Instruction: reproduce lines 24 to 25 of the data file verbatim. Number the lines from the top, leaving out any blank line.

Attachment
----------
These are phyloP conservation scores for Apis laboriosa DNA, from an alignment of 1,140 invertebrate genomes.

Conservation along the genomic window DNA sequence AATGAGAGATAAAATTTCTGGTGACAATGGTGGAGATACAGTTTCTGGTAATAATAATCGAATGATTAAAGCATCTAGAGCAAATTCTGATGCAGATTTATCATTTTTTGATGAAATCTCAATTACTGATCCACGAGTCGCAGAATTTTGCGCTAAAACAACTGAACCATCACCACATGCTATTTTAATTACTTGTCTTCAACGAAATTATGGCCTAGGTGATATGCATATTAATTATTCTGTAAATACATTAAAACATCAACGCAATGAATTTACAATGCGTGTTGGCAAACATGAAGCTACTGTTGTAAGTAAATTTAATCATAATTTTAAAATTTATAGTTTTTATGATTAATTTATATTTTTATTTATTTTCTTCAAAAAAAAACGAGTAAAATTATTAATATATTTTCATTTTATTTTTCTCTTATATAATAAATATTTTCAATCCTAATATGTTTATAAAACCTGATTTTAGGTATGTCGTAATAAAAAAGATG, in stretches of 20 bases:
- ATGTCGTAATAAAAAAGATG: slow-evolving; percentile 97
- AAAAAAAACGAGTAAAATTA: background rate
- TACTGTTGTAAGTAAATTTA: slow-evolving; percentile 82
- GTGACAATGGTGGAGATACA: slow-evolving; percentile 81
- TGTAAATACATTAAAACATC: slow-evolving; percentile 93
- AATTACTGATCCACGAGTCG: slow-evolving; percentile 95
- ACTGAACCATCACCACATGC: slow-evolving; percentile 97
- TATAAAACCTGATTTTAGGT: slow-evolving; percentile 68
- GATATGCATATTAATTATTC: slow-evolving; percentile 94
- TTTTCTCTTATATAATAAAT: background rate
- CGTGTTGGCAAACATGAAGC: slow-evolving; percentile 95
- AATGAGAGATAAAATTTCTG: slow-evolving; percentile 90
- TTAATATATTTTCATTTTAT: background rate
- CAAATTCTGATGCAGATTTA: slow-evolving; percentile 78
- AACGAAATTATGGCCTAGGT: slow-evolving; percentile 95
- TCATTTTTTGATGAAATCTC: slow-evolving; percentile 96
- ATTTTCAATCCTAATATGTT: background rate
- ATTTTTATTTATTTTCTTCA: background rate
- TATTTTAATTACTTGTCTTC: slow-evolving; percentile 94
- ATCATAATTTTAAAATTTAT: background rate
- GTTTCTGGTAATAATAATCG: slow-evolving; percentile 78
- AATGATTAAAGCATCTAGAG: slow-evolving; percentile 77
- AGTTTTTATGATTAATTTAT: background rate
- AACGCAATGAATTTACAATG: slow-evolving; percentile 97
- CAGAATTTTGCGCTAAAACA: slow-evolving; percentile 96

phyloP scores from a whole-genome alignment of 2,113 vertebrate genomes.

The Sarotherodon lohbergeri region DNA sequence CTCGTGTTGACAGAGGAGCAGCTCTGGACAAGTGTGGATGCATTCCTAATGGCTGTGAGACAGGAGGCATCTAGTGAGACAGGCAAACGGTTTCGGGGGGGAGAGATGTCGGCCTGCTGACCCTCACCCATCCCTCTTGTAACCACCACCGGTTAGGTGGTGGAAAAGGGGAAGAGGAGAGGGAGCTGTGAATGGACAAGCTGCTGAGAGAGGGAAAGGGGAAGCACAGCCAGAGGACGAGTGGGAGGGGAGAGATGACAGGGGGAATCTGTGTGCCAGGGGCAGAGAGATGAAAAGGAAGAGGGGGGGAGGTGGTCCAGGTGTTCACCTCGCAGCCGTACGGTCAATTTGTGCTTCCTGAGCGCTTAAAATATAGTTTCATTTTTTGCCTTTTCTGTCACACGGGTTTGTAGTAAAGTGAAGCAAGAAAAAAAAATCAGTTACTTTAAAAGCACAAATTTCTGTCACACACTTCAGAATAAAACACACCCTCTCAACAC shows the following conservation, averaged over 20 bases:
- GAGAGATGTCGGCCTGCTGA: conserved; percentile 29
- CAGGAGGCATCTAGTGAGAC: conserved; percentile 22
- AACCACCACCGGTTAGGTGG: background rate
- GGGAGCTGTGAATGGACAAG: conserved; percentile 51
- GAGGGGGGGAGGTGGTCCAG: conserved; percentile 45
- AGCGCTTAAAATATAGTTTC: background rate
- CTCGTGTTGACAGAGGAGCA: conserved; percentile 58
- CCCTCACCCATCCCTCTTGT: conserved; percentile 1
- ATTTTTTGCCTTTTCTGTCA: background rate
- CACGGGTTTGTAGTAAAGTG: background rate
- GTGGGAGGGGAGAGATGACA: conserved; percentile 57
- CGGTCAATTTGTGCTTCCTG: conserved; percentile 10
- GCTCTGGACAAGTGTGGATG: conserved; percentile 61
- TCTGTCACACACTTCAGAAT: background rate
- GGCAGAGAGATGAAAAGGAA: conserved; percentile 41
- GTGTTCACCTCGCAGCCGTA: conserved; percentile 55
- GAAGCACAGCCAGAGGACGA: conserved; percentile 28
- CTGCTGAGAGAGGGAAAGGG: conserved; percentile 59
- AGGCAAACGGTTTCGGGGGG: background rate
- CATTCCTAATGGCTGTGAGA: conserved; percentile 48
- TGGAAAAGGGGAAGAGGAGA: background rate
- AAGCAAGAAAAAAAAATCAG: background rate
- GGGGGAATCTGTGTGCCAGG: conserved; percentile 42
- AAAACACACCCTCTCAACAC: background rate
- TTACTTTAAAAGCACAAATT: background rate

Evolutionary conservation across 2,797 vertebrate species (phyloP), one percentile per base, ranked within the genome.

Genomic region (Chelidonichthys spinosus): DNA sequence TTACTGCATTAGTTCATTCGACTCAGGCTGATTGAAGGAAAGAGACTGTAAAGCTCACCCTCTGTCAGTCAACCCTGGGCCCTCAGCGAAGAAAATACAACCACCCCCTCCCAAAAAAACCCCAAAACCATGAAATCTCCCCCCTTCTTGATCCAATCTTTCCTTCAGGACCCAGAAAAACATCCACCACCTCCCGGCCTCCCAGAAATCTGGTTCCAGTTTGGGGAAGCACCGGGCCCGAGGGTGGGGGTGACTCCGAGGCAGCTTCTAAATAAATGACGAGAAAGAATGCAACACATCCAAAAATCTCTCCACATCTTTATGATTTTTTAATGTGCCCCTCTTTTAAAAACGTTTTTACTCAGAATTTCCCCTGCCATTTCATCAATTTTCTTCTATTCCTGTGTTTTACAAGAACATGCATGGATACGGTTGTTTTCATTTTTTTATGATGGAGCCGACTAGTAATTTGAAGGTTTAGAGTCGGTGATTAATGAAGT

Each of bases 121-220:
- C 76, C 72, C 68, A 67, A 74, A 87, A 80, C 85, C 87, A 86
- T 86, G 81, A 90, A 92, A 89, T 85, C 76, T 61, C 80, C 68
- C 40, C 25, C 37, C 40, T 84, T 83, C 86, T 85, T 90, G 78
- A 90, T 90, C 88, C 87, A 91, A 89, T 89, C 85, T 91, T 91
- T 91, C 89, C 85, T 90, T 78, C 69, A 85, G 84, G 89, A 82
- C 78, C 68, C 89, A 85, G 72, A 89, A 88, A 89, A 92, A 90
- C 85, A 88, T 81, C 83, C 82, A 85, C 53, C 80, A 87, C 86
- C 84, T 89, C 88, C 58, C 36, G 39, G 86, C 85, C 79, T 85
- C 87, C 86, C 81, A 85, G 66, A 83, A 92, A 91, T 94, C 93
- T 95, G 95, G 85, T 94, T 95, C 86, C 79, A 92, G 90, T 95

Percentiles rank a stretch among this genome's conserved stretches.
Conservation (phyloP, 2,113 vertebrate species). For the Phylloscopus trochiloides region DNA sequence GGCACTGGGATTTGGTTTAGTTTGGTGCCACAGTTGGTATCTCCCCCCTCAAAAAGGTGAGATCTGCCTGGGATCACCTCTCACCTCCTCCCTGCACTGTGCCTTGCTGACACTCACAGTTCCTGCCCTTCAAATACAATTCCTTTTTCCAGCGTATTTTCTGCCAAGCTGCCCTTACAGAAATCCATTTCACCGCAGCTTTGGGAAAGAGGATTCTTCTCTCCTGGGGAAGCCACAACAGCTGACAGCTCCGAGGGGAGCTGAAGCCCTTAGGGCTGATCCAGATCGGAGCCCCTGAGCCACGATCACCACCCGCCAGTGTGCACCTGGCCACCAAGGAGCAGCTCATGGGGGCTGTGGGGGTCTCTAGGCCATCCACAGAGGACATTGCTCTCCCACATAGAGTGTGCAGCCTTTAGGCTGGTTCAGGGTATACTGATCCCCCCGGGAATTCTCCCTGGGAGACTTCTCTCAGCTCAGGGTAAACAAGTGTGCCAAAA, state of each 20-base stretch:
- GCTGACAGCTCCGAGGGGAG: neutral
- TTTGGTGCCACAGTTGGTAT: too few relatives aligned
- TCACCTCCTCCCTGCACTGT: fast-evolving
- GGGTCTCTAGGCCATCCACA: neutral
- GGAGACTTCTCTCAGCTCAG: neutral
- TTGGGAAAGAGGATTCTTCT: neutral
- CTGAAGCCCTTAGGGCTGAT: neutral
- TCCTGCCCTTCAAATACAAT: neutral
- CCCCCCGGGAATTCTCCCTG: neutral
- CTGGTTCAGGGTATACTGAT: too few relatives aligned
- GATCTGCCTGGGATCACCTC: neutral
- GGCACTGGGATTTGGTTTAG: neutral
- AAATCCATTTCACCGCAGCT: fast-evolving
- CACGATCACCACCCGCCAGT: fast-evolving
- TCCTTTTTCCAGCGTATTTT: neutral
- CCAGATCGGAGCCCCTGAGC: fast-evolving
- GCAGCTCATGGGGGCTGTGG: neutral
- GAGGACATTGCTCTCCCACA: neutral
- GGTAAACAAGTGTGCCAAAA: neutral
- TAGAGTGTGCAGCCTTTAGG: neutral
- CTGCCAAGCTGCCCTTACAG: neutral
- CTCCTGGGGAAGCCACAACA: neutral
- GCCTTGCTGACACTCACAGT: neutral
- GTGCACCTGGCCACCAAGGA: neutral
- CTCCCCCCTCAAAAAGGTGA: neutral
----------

- AATGATTAAAGCATCTAGAG: slow-evolving; percentile 77
- AGTTTTTATGATTAATTTAT: background rate